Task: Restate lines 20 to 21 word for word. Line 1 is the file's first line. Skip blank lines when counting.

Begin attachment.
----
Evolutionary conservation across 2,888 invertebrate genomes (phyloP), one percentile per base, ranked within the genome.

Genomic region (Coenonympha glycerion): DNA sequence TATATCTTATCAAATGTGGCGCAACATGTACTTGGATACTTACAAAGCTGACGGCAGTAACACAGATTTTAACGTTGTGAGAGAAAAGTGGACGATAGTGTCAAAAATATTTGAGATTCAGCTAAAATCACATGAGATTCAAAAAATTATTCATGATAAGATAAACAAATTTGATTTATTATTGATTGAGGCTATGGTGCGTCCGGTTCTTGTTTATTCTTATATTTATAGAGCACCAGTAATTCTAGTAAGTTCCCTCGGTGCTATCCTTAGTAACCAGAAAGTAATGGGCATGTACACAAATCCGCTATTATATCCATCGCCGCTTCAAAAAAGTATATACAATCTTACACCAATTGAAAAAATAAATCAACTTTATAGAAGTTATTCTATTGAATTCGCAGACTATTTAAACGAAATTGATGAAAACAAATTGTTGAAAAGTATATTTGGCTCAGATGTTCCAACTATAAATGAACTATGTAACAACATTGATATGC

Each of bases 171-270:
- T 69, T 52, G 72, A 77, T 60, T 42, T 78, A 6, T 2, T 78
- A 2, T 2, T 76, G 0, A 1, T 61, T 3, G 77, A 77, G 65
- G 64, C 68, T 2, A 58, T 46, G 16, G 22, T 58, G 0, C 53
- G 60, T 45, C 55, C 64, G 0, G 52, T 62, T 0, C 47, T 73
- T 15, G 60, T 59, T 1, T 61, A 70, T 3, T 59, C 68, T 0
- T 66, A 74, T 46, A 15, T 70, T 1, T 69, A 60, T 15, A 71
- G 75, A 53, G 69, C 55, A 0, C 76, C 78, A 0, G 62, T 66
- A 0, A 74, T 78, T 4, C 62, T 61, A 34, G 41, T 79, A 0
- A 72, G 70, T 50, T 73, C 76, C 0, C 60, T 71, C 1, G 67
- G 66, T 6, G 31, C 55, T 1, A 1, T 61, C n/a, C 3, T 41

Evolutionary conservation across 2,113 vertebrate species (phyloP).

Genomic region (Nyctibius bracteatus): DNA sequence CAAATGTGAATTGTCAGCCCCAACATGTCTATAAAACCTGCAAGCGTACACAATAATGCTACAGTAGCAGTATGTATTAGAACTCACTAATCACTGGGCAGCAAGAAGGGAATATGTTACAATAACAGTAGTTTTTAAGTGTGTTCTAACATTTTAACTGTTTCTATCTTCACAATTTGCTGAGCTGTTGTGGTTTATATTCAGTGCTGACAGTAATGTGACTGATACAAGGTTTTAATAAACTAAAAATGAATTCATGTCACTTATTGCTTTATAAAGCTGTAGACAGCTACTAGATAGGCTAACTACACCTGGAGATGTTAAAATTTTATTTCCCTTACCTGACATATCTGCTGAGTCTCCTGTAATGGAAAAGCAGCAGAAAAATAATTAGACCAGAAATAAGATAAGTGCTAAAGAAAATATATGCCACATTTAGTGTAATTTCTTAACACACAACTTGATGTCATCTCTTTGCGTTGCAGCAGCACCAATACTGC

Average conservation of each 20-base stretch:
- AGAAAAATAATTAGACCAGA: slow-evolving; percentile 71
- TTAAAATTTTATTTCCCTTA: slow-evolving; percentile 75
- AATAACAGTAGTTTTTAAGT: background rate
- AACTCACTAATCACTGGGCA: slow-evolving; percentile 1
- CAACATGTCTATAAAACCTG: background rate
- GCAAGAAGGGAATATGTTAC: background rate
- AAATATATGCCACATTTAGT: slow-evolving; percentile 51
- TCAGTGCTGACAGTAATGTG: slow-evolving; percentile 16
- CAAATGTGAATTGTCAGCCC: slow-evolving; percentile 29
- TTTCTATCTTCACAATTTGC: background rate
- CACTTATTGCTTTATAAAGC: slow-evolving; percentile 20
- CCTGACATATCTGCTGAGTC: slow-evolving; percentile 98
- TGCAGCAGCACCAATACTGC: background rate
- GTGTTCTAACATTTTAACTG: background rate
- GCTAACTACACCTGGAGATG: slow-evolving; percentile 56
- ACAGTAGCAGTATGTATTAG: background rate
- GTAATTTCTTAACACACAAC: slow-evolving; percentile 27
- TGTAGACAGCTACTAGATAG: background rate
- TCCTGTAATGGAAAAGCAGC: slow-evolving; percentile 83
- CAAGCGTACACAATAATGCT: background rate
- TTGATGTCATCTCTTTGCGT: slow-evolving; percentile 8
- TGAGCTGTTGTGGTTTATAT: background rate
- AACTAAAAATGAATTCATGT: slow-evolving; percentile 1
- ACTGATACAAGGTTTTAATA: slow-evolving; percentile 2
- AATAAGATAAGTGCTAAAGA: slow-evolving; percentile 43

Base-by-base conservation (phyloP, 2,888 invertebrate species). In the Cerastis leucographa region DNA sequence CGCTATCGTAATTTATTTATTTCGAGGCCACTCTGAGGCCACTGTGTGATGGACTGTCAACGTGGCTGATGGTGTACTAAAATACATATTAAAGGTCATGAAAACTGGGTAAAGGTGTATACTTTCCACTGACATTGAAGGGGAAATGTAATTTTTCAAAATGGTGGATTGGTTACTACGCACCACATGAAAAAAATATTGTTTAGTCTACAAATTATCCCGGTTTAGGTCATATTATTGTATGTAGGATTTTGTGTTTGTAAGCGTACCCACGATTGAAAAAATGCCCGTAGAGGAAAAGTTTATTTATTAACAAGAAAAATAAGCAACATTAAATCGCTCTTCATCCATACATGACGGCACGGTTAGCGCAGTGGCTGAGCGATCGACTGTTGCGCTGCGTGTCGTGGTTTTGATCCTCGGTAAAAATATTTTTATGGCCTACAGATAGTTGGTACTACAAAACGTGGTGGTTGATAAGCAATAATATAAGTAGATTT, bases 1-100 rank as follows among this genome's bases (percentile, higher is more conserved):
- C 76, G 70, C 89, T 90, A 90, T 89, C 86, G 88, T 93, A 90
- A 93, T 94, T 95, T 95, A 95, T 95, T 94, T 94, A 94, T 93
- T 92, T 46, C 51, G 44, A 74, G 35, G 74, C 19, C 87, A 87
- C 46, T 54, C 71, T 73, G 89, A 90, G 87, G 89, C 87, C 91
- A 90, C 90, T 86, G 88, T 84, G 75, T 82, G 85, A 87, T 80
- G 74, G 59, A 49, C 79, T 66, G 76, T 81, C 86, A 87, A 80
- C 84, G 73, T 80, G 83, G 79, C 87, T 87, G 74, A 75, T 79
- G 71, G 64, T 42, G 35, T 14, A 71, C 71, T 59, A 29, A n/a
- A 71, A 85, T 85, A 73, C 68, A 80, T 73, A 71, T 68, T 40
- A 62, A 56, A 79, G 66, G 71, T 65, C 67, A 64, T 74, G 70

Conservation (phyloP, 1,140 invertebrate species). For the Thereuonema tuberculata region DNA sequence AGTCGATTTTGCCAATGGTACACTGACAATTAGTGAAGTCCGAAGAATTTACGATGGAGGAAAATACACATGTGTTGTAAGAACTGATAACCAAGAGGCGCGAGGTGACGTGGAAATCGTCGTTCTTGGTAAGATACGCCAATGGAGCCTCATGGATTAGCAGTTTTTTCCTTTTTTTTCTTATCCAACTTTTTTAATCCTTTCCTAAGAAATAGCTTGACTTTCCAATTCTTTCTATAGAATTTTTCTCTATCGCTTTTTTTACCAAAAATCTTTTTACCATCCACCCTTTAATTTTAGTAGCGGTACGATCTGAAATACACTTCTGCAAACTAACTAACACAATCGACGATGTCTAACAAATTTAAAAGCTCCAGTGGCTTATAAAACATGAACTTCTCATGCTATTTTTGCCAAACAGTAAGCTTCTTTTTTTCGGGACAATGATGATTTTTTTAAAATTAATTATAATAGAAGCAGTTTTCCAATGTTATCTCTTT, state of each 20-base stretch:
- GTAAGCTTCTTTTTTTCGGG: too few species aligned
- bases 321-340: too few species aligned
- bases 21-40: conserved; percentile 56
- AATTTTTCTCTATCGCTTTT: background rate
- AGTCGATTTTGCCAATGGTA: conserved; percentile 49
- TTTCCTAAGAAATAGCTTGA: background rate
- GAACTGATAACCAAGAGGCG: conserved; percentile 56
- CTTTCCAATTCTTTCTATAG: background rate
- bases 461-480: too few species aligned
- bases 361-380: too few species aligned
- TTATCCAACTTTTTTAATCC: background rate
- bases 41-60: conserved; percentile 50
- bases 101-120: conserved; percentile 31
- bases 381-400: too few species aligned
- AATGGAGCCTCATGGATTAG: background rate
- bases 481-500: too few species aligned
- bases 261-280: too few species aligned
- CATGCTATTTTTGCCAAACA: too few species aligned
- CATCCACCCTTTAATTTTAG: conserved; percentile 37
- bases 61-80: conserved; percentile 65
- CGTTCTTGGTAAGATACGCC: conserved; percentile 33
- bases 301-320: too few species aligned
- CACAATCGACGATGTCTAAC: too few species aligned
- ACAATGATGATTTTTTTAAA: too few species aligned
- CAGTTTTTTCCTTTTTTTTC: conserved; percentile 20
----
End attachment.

- AACTCACTAATCACTGGGCA: slow-evolving; percentile 1
- CAACATGTCTATAAAACCTG: background rate